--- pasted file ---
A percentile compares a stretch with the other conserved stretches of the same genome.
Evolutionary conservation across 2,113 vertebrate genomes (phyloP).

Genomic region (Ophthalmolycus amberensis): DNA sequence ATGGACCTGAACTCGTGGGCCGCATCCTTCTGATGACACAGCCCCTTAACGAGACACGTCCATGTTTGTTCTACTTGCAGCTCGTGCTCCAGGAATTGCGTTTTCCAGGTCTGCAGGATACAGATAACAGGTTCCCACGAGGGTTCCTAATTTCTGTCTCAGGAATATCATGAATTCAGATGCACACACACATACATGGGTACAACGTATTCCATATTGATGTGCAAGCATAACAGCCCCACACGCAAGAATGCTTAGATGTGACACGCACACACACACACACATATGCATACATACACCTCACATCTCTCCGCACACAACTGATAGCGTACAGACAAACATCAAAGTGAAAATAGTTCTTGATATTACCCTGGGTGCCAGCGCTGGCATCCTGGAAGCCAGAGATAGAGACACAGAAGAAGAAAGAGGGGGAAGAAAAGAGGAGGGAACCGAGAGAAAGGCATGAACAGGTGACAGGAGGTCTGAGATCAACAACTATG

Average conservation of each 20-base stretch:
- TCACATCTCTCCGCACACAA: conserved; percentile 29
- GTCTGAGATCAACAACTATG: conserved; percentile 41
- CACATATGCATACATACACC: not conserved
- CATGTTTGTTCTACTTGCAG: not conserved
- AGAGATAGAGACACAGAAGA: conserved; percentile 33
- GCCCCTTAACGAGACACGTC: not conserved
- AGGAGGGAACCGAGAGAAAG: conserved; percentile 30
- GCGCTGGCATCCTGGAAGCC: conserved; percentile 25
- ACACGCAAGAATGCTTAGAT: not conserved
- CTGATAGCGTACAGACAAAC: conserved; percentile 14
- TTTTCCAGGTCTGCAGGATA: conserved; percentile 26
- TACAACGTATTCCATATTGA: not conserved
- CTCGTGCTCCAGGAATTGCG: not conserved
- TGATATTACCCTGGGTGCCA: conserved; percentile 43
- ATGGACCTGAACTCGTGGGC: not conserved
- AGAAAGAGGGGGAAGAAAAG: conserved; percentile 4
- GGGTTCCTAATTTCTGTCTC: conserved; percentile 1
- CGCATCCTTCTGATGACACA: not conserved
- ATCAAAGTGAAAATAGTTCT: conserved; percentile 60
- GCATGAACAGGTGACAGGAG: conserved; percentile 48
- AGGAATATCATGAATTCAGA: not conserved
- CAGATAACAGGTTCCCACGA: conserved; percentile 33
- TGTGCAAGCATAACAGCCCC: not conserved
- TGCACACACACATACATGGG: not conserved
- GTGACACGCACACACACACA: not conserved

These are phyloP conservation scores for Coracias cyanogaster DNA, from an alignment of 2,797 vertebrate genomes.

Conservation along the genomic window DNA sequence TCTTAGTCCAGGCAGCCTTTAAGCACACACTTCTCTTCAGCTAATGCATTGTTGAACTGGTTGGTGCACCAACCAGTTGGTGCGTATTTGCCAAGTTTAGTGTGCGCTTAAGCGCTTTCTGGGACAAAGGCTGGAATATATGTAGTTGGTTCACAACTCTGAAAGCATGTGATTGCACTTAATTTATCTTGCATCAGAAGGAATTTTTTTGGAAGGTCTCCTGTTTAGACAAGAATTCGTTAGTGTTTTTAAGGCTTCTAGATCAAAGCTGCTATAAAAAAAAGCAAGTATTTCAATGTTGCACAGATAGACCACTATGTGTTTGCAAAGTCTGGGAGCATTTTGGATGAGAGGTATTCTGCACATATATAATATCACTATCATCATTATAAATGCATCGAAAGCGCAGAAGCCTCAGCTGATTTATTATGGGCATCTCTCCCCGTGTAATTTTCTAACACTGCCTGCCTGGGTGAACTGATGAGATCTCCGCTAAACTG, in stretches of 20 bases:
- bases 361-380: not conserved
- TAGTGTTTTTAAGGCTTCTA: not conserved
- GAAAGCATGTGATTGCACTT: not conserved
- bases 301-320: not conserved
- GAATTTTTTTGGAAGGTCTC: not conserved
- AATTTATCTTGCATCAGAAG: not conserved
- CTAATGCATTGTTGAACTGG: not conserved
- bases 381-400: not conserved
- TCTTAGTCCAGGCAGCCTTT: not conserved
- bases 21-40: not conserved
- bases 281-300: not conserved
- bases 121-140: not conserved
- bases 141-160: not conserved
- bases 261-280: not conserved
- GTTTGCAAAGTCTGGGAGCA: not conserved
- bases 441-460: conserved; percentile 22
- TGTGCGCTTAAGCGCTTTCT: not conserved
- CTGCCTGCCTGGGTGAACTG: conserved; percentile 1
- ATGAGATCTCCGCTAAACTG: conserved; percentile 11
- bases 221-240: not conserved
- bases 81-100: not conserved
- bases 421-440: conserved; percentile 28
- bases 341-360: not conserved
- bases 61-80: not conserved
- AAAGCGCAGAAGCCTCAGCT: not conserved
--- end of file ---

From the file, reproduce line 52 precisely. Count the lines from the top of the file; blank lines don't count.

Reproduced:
- bases 81-100: not conserved